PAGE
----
What is an L-1 Visa?

An L-1 visa is granted to people who have worked outside of the U.S. as a manager, executive, or in a position involving specialized knowledge, and are now seeking to come to the U.S. to work in a related U.S. company in the same capacity. Many international companies use an L visa to transfer their executives, managers, or workers who are in a position that involves specialized knowledge to the U.S. L-1 visas are reserved for individuals employed by the company in question.

L-1 Visa Requirements

There are a number of stipulations attached to acquiring an L-1 visa. These include:

  • Worker is an executive, manager, or in a position involving specialized knowledge.
  • Worker has been employed continuously for at least one year within three years preceding the time of the L visa application.
  • The company outside the U.S. is related to the U.S. company in some form (parent company, branch, affiliate, subsidiary, etc.).
  • Worker seeks to enter the U.S. temporarily.
  • Worker will continue to work for the company as an executive, manager, or in a position involving specialized knowledge. 

There are no specific salary requirements to attain an L-1 visa. Rather, the worker must simply prove to either act in an executive or managerial capacity. 

A spouse and/or minor children of a L-1 beneficiary may be granted L-2 visa status. An L-2 visa beneficiary may become a student in the U.S. They also may work in the United States.

The L-1 Application Process

The application process for the L visa includes the sponsor and/or applicant filing a petition with the USCIS. That petition is Form I-129. The application process fluctuates but can take several months. However, the USCIS offers an option for premium processing. For a $1,225 fee, the USCIS will process the petition in 15 days or less. L-1 visas allow for dual intent as well. This means that applicants can pursue lawful permanent resident status during their stay.

Regular L-1 Visas vs Blanket L-1 Visas

Workers may obtain an L-1 visa in one of two ways. Either, they must submit a regular L-1 visa petition and have their case judged on its individual merit, or they can submit a blanket L-1 visa petition. Blanket petitions are granted to companies who have met certain qualifications regarding L-1 visas. In such an instance, the worker would simply file a copy of an approved blanket petition.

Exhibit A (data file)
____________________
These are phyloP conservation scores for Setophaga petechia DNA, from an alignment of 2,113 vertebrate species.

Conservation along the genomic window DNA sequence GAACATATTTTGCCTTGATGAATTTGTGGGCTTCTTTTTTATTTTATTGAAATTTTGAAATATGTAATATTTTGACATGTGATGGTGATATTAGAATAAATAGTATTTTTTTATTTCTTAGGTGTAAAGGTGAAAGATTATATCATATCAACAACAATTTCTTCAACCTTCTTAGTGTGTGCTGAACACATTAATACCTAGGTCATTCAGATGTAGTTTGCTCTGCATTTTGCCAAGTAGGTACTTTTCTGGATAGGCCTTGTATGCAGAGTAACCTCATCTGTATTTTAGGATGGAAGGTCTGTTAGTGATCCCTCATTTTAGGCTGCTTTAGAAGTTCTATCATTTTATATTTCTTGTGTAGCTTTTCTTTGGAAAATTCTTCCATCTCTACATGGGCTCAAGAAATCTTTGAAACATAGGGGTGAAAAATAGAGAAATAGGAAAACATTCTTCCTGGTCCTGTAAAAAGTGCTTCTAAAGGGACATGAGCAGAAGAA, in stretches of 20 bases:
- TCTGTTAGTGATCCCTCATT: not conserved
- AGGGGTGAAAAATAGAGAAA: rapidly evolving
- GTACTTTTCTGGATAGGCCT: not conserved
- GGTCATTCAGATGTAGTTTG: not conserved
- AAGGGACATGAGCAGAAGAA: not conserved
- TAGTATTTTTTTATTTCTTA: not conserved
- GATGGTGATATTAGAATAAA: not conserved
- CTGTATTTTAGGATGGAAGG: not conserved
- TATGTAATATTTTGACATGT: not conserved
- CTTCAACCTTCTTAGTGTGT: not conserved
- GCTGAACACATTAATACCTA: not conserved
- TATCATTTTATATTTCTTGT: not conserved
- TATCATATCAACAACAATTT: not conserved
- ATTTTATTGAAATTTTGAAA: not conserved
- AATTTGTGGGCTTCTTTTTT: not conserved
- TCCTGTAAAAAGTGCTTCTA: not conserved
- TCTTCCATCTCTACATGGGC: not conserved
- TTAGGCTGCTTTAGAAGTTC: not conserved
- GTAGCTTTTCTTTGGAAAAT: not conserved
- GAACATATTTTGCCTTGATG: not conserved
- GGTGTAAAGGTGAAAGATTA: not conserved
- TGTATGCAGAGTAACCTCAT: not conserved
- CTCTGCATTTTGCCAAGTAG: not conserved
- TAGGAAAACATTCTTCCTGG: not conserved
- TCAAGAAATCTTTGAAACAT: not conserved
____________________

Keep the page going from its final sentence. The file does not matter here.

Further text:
For a company to achieve blanket L-1 status, it must first: 

  • Be engaged in commercial trade or services.
  • Have an office in the U.S. for a year or more.
  • Have three or more domestic and foreign branches, subsidiaries, or affiliates.

However, the petitioning company must also meet one of the following criteria to gain blanket-petition status: the business must have obtained 10 L-1 visa approvals during the previous twelve-month period, have U.S. subsidiaries or affiliates that have a combined annual sales total exceeding $25 million, or it employ a U.S. work force of more than 1,000 people.

L-1 Visa Length of Stay

L-1 visas may either last for an initial maximum of one or three years, depending on whether the applicant is establishing a new office or moving into an existing one. The maximum extension limit on an L-1 visa is seven years –– though it is possible to switch from an L-1 visa to a green card.

Contact an L-1 Visa Attorney

Our managing attorney Karen-Lee Pollak and experienced support immigration team work with the sponsor and/or applicant to submit the most complete and thorough petition, which emphasizes the applicant’s education, qualifications, and experience. In addition, our support team knows the processes and procedures to work with various government agencies to ensure the best possible outcome.

Our firm provides full-service professional legal advice and representation to help you find an immigration solution to your visa needs. Please contact us to discuss your immigration options.

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